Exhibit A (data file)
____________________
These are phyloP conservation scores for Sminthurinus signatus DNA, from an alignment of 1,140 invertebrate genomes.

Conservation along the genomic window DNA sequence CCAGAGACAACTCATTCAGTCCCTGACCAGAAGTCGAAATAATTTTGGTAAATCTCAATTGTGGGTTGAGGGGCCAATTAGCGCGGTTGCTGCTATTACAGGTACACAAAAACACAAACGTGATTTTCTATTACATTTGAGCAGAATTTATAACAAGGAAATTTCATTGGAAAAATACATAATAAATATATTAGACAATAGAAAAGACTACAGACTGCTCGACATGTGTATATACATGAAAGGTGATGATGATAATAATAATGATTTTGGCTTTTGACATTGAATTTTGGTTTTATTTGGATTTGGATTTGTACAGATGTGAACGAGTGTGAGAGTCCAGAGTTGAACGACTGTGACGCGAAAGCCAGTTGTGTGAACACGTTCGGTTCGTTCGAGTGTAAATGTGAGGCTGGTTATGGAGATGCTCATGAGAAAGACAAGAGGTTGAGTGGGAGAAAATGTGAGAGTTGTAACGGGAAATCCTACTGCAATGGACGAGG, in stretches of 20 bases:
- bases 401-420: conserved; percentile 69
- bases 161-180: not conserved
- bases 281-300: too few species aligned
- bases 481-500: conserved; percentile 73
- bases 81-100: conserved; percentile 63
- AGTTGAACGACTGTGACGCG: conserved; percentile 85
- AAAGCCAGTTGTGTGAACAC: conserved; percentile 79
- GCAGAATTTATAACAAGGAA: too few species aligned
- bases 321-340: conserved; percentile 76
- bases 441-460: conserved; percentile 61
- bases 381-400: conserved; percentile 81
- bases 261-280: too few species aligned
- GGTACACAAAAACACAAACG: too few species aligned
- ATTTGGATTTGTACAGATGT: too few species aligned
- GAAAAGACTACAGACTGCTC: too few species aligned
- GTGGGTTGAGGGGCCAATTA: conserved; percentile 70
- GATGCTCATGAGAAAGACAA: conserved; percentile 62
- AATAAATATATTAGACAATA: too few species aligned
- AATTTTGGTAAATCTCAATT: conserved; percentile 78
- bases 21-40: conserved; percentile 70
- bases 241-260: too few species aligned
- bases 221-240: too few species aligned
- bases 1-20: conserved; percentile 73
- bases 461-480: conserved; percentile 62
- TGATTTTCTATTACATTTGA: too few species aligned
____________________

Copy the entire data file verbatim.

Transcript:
These are phyloP conservation scores for Sminthurinus signatus DNA, from an alignment of 1,140 invertebrate genomes.

Conservation along the genomic window DNA sequence CCAGAGACAACTCATTCAGTCCCTGACCAGAAGTCGAAATAATTTTGGTAAATCTCAATTGTGGGTTGAGGGGCCAATTAGCGCGGTTGCTGCTATTACAGGTACACAAAAACACAAACGTGATTTTCTATTACATTTGAGCAGAATTTATAACAAGGAAATTTCATTGGAAAAATACATAATAAATATATTAGACAATAGAAAAGACTACAGACTGCTCGACATGTGTATATACATGAAAGGTGATGATGATAATAATAATGATTTTGGCTTTTGACATTGAATTTTGGTTTTATTTGGATTTGGATTTGTACAGATGTGAACGAGTGTGAGAGTCCAGAGTTGAACGACTGTGACGCGAAAGCCAGTTGTGTGAACACGTTCGGTTCGTTCGAGTGTAAATGTGAGGCTGGTTATGGAGATGCTCATGAGAAAGACAAGAGGTTGAGTGGGAGAAAATGTGAGAGTTGTAACGGGAAATCCTACTGCAATGGACGAGG, in stretches of 20 bases:
- bases 401-420: conserved; percentile 69
- bases 161-180: not conserved
- bases 281-300: too few species aligned
- bases 481-500: conserved; percentile 73
- bases 81-100: conserved; percentile 63
- AGTTGAACGACTGTGACGCG: conserved; percentile 85
- AAAGCCAGTTGTGTGAACAC: conserved; percentile 79
- GCAGAATTTATAACAAGGAA: too few species aligned
- bases 321-340: conserved; percentile 76
- bases 441-460: conserved; percentile 61
- bases 381-400: conserved; percentile 81
- bases 261-280: too few species aligned
- GGTACACAAAAACACAAACG: too few species aligned
- ATTTGGATTTGTACAGATGT: too few species aligned
- GAAAAGACTACAGACTGCTC: too few species aligned
- GTGGGTTGAGGGGCCAATTA: conserved; percentile 70
- GATGCTCATGAGAAAGACAA: conserved; percentile 62
- AATAAATATATTAGACAATA: too few species aligned
- AATTTTGGTAAATCTCAATT: conserved; percentile 78
- bases 21-40: conserved; percentile 70
- bases 241-260: too few species aligned
- bases 221-240: too few species aligned
- bases 1-20: conserved; percentile 73
- bases 461-480: conserved; percentile 62
- TGATTTTCTATTACATTTGA: too few species aligned